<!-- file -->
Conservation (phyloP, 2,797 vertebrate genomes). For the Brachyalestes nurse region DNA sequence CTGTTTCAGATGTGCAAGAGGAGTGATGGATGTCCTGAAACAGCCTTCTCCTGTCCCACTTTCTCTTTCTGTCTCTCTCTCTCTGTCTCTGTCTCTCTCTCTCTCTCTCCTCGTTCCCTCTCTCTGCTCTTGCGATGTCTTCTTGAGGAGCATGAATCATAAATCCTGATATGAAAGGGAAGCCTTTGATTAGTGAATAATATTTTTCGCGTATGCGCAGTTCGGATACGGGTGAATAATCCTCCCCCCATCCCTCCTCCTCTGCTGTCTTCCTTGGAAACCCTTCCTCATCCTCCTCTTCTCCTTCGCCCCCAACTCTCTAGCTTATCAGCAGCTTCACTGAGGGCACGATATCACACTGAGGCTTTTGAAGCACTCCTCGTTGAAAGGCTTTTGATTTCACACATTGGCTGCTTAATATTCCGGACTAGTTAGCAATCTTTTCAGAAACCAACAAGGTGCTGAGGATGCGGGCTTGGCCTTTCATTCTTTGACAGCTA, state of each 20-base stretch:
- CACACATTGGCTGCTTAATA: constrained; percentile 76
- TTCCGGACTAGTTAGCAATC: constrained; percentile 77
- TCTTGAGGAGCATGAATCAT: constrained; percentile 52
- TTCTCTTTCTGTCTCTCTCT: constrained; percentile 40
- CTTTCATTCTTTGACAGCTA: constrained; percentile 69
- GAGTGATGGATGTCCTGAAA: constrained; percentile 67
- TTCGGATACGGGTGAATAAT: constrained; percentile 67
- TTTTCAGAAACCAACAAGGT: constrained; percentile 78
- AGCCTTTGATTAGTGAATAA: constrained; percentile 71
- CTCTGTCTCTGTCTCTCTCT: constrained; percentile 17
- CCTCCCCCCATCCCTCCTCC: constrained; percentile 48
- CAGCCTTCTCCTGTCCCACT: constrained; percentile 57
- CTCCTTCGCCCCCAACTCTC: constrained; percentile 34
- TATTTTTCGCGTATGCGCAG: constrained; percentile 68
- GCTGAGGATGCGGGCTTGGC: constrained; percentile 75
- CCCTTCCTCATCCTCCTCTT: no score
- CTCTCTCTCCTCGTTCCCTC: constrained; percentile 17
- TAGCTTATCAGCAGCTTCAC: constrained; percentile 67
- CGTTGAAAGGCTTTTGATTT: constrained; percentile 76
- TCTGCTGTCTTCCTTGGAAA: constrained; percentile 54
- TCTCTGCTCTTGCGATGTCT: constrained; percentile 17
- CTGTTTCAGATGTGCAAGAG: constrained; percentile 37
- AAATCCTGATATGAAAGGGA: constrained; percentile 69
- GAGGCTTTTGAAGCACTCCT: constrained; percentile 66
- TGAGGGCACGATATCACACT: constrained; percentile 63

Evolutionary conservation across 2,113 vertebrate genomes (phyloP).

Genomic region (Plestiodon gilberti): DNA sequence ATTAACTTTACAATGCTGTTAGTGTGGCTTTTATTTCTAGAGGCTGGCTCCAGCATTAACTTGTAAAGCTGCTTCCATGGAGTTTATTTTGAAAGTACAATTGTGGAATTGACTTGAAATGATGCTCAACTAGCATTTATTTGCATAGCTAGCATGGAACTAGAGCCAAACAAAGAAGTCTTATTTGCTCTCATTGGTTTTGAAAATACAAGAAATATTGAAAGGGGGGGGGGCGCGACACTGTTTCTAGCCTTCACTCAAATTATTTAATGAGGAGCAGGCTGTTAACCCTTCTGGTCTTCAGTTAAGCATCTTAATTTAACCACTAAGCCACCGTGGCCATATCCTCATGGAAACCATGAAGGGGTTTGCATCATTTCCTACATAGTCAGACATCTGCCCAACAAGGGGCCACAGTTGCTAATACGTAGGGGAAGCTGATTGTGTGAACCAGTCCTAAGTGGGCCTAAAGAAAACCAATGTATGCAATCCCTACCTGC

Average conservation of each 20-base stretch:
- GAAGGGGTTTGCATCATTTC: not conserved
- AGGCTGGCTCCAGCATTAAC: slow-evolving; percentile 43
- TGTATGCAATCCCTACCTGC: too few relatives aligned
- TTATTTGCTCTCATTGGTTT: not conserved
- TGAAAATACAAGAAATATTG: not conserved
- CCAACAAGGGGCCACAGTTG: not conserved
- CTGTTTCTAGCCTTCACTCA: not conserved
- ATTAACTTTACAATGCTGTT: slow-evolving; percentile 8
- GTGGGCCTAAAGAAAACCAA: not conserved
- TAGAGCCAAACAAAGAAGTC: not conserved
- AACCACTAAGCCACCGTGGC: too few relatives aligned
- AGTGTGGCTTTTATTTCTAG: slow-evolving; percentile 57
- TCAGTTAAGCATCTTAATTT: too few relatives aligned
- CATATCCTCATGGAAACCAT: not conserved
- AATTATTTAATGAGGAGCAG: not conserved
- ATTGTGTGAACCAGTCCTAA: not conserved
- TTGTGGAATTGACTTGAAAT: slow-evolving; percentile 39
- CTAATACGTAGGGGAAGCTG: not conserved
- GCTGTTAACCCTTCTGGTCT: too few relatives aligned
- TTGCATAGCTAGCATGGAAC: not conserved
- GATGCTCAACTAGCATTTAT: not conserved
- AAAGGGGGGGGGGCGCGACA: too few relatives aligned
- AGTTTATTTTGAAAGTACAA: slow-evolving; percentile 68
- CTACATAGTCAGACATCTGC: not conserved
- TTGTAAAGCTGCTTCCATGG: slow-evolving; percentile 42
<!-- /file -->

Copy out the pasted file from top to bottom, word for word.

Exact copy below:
Conservation (phyloP, 2,797 vertebrate genomes). For the Brachyalestes nurse region DNA sequence CTGTTTCAGATGTGCAAGAGGAGTGATGGATGTCCTGAAACAGCCTTCTCCTGTCCCACTTTCTCTTTCTGTCTCTCTCTCTCTGTCTCTGTCTCTCTCTCTCTCTCTCCTCGTTCCCTCTCTCTGCTCTTGCGATGTCTTCTTGAGGAGCATGAATCATAAATCCTGATATGAAAGGGAAGCCTTTGATTAGTGAATAATATTTTTCGCGTATGCGCAGTTCGGATACGGGTGAATAATCCTCCCCCCATCCCTCCTCCTCTGCTGTCTTCCTTGGAAACCCTTCCTCATCCTCCTCTTCTCCTTCGCCCCCAACTCTCTAGCTTATCAGCAGCTTCACTGAGGGCACGATATCACACTGAGGCTTTTGAAGCACTCCTCGTTGAAAGGCTTTTGATTTCACACATTGGCTGCTTAATATTCCGGACTAGTTAGCAATCTTTTCAGAAACCAACAAGGTGCTGAGGATGCGGGCTTGGCCTTTCATTCTTTGACAGCTA, state of each 20-base stretch:
- CACACATTGGCTGCTTAATA: constrained; percentile 76
- TTCCGGACTAGTTAGCAATC: constrained; percentile 77
- TCTTGAGGAGCATGAATCAT: constrained; percentile 52
- TTCTCTTTCTGTCTCTCTCT: constrained; percentile 40
- CTTTCATTCTTTGACAGCTA: constrained; percentile 69
- GAGTGATGGATGTCCTGAAA: constrained; percentile 67
- TTCGGATACGGGTGAATAAT: constrained; percentile 67
- TTTTCAGAAACCAACAAGGT: constrained; percentile 78
- AGCCTTTGATTAGTGAATAA: constrained; percentile 71
- CTCTGTCTCTGTCTCTCTCT: constrained; percentile 17
- CCTCCCCCCATCCCTCCTCC: constrained; percentile 48
- CAGCCTTCTCCTGTCCCACT: constrained; percentile 57
- CTCCTTCGCCCCCAACTCTC: constrained; percentile 34
- TATTTTTCGCGTATGCGCAG: constrained; percentile 68
- GCTGAGGATGCGGGCTTGGC: constrained; percentile 75
- CCCTTCCTCATCCTCCTCTT: no score
- CTCTCTCTCCTCGTTCCCTC: constrained; percentile 17
- TAGCTTATCAGCAGCTTCAC: constrained; percentile 67
- CGTTGAAAGGCTTTTGATTT: constrained; percentile 76
- TCTGCTGTCTTCCTTGGAAA: constrained; percentile 54
- TCTCTGCTCTTGCGATGTCT: constrained; percentile 17
- CTGTTTCAGATGTGCAAGAG: constrained; percentile 37
- AAATCCTGATATGAAAGGGA: constrained; percentile 69
- GAGGCTTTTGAAGCACTCCT: constrained; percentile 66
- TGAGGGCACGATATCACACT: constrained; percentile 63

Evolutionary conservation across 2,113 vertebrate genomes (phyloP).

Genomic region (Plestiodon gilberti): DNA sequence ATTAACTTTACAATGCTGTTAGTGTGGCTTTTATTTCTAGAGGCTGGCTCCAGCATTAACTTGTAAAGCTGCTTCCATGGAGTTTATTTTGAAAGTACAATTGTGGAATTGACTTGAAATGATGCTCAACTAGCATTTATTTGCATAGCTAGCATGGAACTAGAGCCAAACAAAGAAGTCTTATTTGCTCTCATTGGTTTTGAAAATACAAGAAATATTGAAAGGGGGGGGGGCGCGACACTGTTTCTAGCCTTCACTCAAATTATTTAATGAGGAGCAGGCTGTTAACCCTTCTGGTCTTCAGTTAAGCATCTTAATTTAACCACTAAGCCACCGTGGCCATATCCTCATGGAAACCATGAAGGGGTTTGCATCATTTCCTACATAGTCAGACATCTGCCCAACAAGGGGCCACAGTTGCTAATACGTAGGGGAAGCTGATTGTGTGAACCAGTCCTAAGTGGGCCTAAAGAAAACCAATGTATGCAATCCCTACCTGC

Average conservation of each 20-base stretch:
- GAAGGGGTTTGCATCATTTC: not conserved
- AGGCTGGCTCCAGCATTAAC: slow-evolving; percentile 43
- TGTATGCAATCCCTACCTGC: too few relatives aligned
- TTATTTGCTCTCATTGGTTT: not conserved
- TGAAAATACAAGAAATATTG: not conserved
- CCAACAAGGGGCCACAGTTG: not conserved
- CTGTTTCTAGCCTTCACTCA: not conserved
- ATTAACTTTACAATGCTGTT: slow-evolving; percentile 8
- GTGGGCCTAAAGAAAACCAA: not conserved
- TAGAGCCAAACAAAGAAGTC: not conserved
- AACCACTAAGCCACCGTGGC: too few relatives aligned
- AGTGTGGCTTTTATTTCTAG: slow-evolving; percentile 57
- TCAGTTAAGCATCTTAATTT: too few relatives aligned
- CATATCCTCATGGAAACCAT: not conserved
- AATTATTTAATGAGGAGCAG: not conserved
- ATTGTGTGAACCAGTCCTAA: not conserved
- TTGTGGAATTGACTTGAAAT: slow-evolving; percentile 39
- CTAATACGTAGGGGAAGCTG: not conserved
- GCTGTTAACCCTTCTGGTCT: too few relatives aligned
- TTGCATAGCTAGCATGGAAC: not conserved
- GATGCTCAACTAGCATTTAT: not conserved
- AAAGGGGGGGGGGCGCGACA: too few relatives aligned
- AGTTTATTTTGAAAGTACAA: slow-evolving; percentile 68
- CTACATAGTCAGACATCTGC: not conserved
- TTGTAAAGCTGCTTCCATGG: slow-evolving; percentile 42